Tuesday, June 18, 2024

Executive News: Conference highlights local importance of agriculture

I’m throwing everyone a bit of a change-up this month as I’ve elected to cede my column space to our OBA chair, Bryan Cain.

Bryan attended the American Bankers Association Agricultural Bankers Conference, which was held here in Oklahoma in the early part of November.

I, myself, gave some quick opening remarks on behalf of our state hosting, but then had to make a quick jump to Washington, D.C., for a committee hearing.
Luckily, Bryan was in attendance the entire conference, and he wanted to share a few thoughts.

Bryan?

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(The following was written by OBA Chair Bryan Cain)

Agriculture is such a force in Oklahoma, and it’s not just part of our history, but a huge part of our culture today.

In Oklahoma, we rank fourth in the number of farms, with 78,000 covering 34.2 million acres of land.

Whether it’s a cotton farmer in Southwest Oklahoma, a paper mill in Southeast Oklahoma, a wheat farmer in Northwest Oklahoma, a poultry farmer in Northeast Oklahoma, or all parts between, agriculture is such a huge part of our state’s economy with annual sales of $7.7 billion – but it is also an important part of each of our local economies.

Hopefully, you were able to attend the ABA Agricultural Bankers Conference, which was hosted at the Omni Hotel in our very own Oklahoma City. Each year, this event brings together bankers from across our nation to share industry insights, federal updates to agricultural policies and face-to-face meetings with peers.

For those able to attend, I’m sure you enjoyed the great speaker lineup, with guests such as Dr. David Kohl, House Ag. Committee Chair Glenn Thompson and a host of industry insiders.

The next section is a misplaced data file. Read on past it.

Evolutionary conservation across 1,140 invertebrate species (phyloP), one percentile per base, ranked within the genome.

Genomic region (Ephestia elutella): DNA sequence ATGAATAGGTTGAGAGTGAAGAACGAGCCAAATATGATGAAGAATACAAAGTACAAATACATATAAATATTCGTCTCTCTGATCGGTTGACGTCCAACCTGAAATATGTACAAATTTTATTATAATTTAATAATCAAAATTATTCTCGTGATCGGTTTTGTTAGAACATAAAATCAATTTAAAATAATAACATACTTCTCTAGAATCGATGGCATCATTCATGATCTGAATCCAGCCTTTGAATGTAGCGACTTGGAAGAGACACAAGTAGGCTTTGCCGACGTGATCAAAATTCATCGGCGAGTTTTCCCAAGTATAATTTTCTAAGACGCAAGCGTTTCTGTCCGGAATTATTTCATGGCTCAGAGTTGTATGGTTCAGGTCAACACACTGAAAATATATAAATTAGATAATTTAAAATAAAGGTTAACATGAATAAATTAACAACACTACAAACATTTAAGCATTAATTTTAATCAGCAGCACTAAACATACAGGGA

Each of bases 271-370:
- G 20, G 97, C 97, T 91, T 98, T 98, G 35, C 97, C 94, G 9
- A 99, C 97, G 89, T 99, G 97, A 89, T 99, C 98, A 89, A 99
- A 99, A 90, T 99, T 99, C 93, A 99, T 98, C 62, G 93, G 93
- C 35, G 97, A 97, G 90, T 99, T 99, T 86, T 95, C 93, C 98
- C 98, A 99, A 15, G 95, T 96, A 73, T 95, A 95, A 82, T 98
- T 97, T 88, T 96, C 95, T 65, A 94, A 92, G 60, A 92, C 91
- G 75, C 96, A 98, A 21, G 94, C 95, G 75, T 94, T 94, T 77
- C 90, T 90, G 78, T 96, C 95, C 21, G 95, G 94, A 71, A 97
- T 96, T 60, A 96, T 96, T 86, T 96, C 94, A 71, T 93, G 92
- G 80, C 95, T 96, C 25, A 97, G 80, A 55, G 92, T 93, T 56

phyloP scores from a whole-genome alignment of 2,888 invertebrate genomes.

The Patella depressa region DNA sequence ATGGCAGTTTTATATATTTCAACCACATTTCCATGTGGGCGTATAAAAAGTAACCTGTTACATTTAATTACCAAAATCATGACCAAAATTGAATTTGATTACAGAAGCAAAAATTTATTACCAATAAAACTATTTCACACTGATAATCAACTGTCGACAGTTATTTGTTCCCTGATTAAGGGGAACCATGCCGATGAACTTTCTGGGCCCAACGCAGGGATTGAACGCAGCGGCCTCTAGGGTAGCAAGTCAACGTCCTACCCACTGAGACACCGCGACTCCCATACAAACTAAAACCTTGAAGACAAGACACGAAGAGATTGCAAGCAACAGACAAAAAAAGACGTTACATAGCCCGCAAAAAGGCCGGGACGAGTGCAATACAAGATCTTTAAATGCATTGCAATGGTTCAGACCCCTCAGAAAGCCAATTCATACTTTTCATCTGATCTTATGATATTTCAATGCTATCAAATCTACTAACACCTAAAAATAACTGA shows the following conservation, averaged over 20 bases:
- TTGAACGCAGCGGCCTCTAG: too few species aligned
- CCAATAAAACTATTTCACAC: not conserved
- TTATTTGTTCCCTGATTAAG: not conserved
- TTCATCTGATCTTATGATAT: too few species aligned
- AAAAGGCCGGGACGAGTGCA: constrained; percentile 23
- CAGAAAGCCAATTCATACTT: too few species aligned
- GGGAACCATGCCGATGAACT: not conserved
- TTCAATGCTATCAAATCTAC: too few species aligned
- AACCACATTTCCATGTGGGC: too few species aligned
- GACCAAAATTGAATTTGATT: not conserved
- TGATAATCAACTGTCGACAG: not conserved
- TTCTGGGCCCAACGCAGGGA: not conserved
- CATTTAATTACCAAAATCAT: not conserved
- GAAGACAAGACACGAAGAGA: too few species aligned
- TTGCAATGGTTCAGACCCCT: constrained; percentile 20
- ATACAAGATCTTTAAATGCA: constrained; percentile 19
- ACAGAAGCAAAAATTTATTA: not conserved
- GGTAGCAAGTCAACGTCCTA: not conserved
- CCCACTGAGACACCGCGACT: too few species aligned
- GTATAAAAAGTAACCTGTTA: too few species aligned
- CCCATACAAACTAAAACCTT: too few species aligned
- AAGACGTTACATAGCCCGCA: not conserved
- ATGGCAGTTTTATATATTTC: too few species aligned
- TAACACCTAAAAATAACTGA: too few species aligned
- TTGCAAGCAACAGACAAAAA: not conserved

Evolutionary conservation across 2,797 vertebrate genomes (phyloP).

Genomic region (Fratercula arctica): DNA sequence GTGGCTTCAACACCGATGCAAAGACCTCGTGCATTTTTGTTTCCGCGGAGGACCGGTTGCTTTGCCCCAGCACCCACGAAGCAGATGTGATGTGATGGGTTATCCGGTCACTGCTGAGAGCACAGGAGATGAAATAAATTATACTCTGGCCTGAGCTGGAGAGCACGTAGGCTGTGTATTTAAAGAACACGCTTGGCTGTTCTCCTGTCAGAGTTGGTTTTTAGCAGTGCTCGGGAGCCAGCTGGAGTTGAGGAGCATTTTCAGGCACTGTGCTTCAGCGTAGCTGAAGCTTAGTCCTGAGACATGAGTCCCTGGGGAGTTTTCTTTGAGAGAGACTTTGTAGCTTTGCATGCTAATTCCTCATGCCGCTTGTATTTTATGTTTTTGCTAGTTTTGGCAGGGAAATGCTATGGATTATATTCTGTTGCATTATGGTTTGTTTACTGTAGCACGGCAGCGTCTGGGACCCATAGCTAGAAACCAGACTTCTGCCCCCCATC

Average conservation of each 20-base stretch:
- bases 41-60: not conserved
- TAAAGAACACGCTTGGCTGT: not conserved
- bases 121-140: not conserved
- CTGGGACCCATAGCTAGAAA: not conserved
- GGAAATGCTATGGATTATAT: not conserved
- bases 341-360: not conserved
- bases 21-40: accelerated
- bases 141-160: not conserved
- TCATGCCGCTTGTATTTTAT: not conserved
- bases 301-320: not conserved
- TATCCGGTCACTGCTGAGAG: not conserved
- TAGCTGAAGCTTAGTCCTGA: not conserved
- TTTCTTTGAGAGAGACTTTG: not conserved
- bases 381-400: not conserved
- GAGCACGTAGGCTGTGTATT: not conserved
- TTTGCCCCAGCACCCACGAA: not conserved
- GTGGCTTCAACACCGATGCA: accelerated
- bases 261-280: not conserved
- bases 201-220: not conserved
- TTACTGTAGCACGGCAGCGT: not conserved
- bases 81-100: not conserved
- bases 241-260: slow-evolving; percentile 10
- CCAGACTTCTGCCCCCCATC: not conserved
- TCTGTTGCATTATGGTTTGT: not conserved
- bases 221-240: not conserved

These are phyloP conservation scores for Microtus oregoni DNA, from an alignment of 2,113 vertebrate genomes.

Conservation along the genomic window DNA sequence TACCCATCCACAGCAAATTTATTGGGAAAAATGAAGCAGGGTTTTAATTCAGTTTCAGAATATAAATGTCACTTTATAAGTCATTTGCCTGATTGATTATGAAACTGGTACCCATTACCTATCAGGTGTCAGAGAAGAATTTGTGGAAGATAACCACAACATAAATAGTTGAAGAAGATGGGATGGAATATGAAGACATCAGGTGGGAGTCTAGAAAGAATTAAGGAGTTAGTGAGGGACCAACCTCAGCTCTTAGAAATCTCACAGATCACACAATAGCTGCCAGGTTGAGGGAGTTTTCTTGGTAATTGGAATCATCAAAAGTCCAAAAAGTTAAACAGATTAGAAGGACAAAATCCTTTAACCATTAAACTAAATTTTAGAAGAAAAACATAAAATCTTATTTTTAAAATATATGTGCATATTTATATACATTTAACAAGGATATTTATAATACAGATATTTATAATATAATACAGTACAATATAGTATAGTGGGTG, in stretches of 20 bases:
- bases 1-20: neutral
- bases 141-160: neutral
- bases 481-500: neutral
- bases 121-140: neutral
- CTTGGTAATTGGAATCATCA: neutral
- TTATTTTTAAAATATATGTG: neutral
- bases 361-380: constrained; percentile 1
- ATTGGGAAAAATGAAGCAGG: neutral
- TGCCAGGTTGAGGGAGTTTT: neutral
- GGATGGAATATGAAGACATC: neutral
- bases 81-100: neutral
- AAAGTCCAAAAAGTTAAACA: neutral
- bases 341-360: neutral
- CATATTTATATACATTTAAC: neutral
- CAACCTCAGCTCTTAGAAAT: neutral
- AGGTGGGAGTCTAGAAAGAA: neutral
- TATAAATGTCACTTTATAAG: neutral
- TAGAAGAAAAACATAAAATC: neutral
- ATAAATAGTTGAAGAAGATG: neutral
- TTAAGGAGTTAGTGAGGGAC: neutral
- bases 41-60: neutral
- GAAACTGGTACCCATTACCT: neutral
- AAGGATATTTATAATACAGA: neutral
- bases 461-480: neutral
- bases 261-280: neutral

This networking event is always good for figuring out best practices or, in the current challenging era, to hear the wisdom of others who have weathered the storm of rough economic times.

Growing up around agriculture in rural Oklahoma, I have had the opportunity to learn so many life lessons. One such lesson came in the year leading up to the financial crisis of 2008.

I was speaking to a local 90-year-old rancher friend of mine about things going on in the economy. In that conversation, I asked him what he thought about the high oil and gas prices, high cattle prices and the high cost of land?

His response was so wise and something I will never forget.

“Well, son, you can only stack things so high before they fall over,” he said.

So simple, yet so profound, and we now know what the outcome was to the economy.

My rancher friend has since passed on, but today I still have to ask the same question: What do you think about high oil and gas prices, high cattle prices and the high cost of land?

What will be the outcome this time?

History has a way of repeating itself, yet we always think it will be different this time. I hope the Federal Reserve is right about a soft landing. However, in times like this, we are better together.

Thus, I encourage you to lean on your fellow Oklahoma bankers, as well as our Oklahoma Bankers Association, in such challenging times.